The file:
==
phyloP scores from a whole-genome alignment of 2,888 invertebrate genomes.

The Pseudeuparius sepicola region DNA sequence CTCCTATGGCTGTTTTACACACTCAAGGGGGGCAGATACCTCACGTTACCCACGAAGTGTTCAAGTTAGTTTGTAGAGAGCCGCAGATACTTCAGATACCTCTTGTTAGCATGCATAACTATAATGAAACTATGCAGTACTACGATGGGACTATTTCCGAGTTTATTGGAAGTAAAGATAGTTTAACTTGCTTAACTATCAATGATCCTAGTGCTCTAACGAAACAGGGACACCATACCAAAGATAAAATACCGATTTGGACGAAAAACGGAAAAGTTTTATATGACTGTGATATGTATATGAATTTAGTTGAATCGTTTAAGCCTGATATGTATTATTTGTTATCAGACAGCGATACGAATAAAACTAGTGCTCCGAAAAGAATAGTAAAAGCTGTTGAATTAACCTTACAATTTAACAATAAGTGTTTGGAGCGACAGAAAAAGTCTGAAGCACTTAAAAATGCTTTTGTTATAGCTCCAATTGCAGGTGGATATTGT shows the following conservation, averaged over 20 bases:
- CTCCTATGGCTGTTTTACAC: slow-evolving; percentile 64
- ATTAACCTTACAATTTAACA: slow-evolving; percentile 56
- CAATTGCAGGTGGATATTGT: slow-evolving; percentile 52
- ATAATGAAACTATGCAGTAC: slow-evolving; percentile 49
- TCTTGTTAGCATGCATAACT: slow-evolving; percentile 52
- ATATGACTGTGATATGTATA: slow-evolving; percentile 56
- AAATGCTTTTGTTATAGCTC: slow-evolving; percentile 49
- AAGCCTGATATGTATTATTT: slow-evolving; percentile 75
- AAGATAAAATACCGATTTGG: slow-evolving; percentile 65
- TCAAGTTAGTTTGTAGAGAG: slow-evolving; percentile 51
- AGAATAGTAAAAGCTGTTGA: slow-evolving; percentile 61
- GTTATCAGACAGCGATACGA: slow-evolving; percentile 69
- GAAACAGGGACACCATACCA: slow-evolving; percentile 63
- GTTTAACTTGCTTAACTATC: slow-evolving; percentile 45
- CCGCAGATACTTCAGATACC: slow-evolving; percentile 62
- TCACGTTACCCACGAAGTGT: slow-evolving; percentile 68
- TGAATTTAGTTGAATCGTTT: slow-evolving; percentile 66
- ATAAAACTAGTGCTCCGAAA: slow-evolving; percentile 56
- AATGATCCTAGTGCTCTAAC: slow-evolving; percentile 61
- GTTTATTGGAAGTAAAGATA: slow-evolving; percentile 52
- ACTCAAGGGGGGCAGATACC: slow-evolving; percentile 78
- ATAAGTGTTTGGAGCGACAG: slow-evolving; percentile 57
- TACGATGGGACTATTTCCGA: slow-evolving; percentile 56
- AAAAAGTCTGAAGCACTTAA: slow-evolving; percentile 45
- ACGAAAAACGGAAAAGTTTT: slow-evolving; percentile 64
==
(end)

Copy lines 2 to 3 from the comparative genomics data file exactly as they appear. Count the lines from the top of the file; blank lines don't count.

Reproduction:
The Pseudeuparius sepicola region DNA sequence CTCCTATGGCTGTTTTACACACTCAAGGGGGGCAGATACCTCACGTTACCCACGAAGTGTTCAAGTTAGTTTGTAGAGAGCCGCAGATACTTCAGATACCTCTTGTTAGCATGCATAACTATAATGAAACTATGCAGTACTACGATGGGACTATTTCCGAGTTTATTGGAAGTAAAGATAGTTTAACTTGCTTAACTATCAATGATCCTAGTGCTCTAACGAAACAGGGACACCATACCAAAGATAAAATACCGATTTGGACGAAAAACGGAAAAGTTTTATATGACTGTGATATGTATATGAATTTAGTTGAATCGTTTAAGCCTGATATGTATTATTTGTTATCAGACAGCGATACGAATAAAACTAGTGCTCCGAAAAGAATAGTAAAAGCTGTTGAATTAACCTTACAATTTAACAATAAGTGTTTGGAGCGACAGAAAAAGTCTGAAGCACTTAAAAATGCTTTTGTTATAGCTCCAATTGCAGGTGGATATTGT shows the following conservation, averaged over 20 bases:
- CTCCTATGGCTGTTTTACAC: slow-evolving; percentile 64